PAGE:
Over 800 words later, what I’m trying to say is things might be changing around here, not that they ever really settled since the last time I tried to re-envision piecurious’ place amongst the myriad of other food blogs.

Until next time, here are some of the food blogs that have captivated and inspired me most recently:

Edible Geography

Eat This Poem

The Makers Project

Food and Think

Poor Man’s Feast

Acquired Taste – The Feed



7 comments on this post. Leave your own...

  1. Ilke says:

    You are my kinda gal! Don’t listen to anyone. Go whatever feels right for you.
    They told me that I have to have more than 3 posts per week to be a good food blogger and many other things you mentioned above. Like the average person’s attention time is less than a minute and I have to squeeze everything in.
    Maybe that is the reason I only have a handful of followers that keep reading my posts and making recipes but you know what, I know that they are coming back.
    Just like I keep coming back to your posts, no matter how long or short they are or if there is any recipe or not.
    I just want to hear what you have to say.

    • Calantha says:

      I am grateful with every post that you do keep coming back, Ilke! Thanks for being such a dedicated reader and supporter. It’s part of what makes me keep writing! :)

  2. I don’t pay attention to any of the ‘rules’… I mean, my blog is my journal. Sometimes I post frequently, sometimes I don’t. Some posts are long, some posts are short. That is what I love most about my blog… it’s all mine.

    I get emails with offers and questions about stats that I have no idea exist. I don’t blog for numbers… I share the things I love. Your post is very timely for me, I think we all need to follow our inner voice and pay less attention to the so-called rules…

    • Calantha says:

      I am so happy to see that I am not alone with my sentiments! With more people pushing on in the opposite direction, it’s sometimes hard to avoid getting sucked in by the undertow of getting on top of that Google+ account and ensuring that all of your posts are crafted for SEO, marketability and brand recognition… and then you realize that its your content that suffers because your content isn’t the kind of content for that market. Re-affirmation is always motivational :)

  3. Jodi says:

    You are far too kind! Still, I’m honoured that you’ve written these lovely words about Nostrovia. More important, though, is that we long-form narrative enthusiasts connect and share our stories, reminding ourselves and others that there *is* time to slow down and savour in a world that often seems to speed by. There are some sites in your list I haven’t encountered yet ~ I’m off to explore them.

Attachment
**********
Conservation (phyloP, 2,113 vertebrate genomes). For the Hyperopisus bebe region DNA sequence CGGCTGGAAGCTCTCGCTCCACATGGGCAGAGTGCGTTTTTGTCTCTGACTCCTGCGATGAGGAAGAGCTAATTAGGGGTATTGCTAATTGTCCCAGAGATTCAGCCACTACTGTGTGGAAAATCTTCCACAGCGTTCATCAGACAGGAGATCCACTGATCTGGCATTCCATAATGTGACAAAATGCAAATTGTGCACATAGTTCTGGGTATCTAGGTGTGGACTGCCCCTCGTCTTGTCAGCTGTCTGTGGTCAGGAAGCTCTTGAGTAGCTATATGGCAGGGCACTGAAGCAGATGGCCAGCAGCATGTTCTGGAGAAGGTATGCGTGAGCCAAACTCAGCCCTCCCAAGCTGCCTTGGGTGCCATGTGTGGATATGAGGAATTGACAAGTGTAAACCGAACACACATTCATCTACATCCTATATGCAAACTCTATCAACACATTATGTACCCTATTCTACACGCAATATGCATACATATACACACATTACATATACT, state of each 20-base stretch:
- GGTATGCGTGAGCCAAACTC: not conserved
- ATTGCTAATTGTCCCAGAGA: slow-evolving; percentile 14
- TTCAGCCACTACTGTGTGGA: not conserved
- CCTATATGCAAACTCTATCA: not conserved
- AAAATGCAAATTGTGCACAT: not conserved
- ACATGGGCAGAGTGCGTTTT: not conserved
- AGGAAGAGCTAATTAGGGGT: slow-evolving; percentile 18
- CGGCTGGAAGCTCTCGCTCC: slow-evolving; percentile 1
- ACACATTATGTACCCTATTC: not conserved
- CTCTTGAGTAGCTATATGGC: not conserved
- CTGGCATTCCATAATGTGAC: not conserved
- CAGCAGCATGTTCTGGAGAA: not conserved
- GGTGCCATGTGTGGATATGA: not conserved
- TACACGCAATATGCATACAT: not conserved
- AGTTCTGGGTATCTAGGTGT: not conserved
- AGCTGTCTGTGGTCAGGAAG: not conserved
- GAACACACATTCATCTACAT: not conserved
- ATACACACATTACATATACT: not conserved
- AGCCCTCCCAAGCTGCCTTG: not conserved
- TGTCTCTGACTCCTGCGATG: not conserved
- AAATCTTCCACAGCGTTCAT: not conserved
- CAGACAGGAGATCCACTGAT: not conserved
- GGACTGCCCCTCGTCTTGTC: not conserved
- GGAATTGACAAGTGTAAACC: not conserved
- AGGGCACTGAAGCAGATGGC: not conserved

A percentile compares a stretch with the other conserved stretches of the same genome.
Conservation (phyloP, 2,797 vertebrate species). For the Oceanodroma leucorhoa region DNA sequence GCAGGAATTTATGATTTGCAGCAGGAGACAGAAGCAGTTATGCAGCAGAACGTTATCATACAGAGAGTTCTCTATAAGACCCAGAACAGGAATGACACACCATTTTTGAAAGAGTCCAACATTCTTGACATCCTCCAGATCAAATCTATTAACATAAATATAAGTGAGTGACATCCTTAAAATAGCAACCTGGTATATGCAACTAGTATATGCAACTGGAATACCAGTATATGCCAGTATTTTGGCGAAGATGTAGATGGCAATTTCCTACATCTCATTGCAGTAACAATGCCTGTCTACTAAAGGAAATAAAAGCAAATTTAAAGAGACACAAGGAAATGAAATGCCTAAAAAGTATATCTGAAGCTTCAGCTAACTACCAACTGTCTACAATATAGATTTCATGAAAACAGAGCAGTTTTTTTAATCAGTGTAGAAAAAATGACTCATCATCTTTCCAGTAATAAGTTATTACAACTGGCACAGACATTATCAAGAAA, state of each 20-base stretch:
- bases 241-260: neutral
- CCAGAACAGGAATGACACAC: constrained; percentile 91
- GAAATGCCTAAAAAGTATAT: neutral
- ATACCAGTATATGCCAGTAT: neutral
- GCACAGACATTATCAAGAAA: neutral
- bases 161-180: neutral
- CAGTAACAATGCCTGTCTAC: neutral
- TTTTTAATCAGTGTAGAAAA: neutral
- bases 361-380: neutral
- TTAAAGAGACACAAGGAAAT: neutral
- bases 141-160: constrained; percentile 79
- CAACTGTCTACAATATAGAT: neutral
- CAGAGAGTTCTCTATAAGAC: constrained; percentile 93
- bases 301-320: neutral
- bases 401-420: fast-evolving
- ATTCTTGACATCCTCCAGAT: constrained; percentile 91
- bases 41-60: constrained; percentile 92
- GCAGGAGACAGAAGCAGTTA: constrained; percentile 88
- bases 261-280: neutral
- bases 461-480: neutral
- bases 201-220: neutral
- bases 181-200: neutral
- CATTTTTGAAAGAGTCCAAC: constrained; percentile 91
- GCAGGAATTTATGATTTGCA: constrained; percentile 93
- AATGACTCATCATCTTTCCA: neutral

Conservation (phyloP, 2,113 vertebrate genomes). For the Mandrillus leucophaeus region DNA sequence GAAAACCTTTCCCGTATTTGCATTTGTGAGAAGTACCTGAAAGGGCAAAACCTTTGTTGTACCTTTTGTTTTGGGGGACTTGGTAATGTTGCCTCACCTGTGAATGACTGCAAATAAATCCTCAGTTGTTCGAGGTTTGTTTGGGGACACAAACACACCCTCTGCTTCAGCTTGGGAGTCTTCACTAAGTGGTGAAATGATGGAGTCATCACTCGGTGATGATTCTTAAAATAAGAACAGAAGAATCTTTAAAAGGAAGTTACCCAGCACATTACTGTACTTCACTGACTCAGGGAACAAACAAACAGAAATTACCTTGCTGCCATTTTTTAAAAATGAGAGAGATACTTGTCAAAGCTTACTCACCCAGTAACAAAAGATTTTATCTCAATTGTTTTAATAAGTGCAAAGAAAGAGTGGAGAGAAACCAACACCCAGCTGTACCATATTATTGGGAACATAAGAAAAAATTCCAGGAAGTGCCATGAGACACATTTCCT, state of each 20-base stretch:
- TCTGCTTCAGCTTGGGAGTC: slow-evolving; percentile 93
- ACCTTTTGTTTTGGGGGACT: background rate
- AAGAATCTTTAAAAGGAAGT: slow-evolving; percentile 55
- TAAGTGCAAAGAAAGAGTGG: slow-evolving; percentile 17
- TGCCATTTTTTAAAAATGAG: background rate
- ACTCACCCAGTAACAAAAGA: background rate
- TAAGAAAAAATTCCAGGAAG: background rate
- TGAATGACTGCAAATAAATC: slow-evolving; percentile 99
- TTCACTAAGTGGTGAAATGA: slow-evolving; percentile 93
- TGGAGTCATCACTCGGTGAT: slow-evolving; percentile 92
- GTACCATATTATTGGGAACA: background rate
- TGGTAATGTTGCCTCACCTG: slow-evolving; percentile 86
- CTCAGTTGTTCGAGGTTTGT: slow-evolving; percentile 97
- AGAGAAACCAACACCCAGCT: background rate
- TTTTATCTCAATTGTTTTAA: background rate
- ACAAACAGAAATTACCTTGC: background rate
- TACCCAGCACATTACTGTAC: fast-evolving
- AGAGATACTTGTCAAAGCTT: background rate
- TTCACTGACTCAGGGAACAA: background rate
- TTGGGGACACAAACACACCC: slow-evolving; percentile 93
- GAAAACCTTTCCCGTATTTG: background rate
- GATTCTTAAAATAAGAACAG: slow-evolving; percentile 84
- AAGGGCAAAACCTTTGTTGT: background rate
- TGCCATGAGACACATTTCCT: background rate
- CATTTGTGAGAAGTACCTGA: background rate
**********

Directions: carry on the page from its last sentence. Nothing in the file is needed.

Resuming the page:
4. I follow very few blogs, but I follow them closely. Yours is now amont them. They are all writers & photographers that share my passion for the conviviality & creativity of the kitchen and table. As for me, generally speaking, each piece I write for my site does include a recipe, but my heart is in the writing. The recipes, while also a form of creative expression, are in a sense the carrot on the end of the proverbial stick to lure people into engaging with my art. I’m verbose and a little lyrical, and I decided to ignore numbers and advice and how to’s and just write. People are always advising you to “solve a problem” (i.e. fast cookie recipes) but I think that people have as much a need for the nourishment of stories and poetry as they have need of ways to organize their pantry & clip coupons. I have faith in the audience, in the reader. Write and they will come. I too am an enthusiast of the long-form narrative, of poetry, of slow art & food. This made me so happy. Long live the narrative!

  5. Calantha this is a beautifully written post that comes at a timely moment for me. Being away from the “blogging fray” in Europe (you have no idea how freeing it is to be in a completely different timezone!) was very healthy for me this summer. I had become overwhelmed and overworked on things like trying to keep up with reading and commenting on blogs, keeping up with it all, not missing out. Having a little distance meant I was able to re-evaluate my priorities a little and spending a few days with Kate Hill and Tim Clinch at Camont solidified that I need to SLOW DOWN. On all counts. Reading and commenting on blogs included. I’ll always be a little obsessed with things like my stats but slowly I am weaning myself off of checking umpteen times a day. I am also a fan of Jodi’s blog and your post has reminded me that I need to comment there. On someone’s work that really speaks to me as well. I am guilty of reading, skimming blogs too and not making a comment where I really should. So here I go into a very busy academic year with a new goal. Slow. Down.

    PS: We at FBC also hope to see you in April and hope to inspire you as much as Jodi did.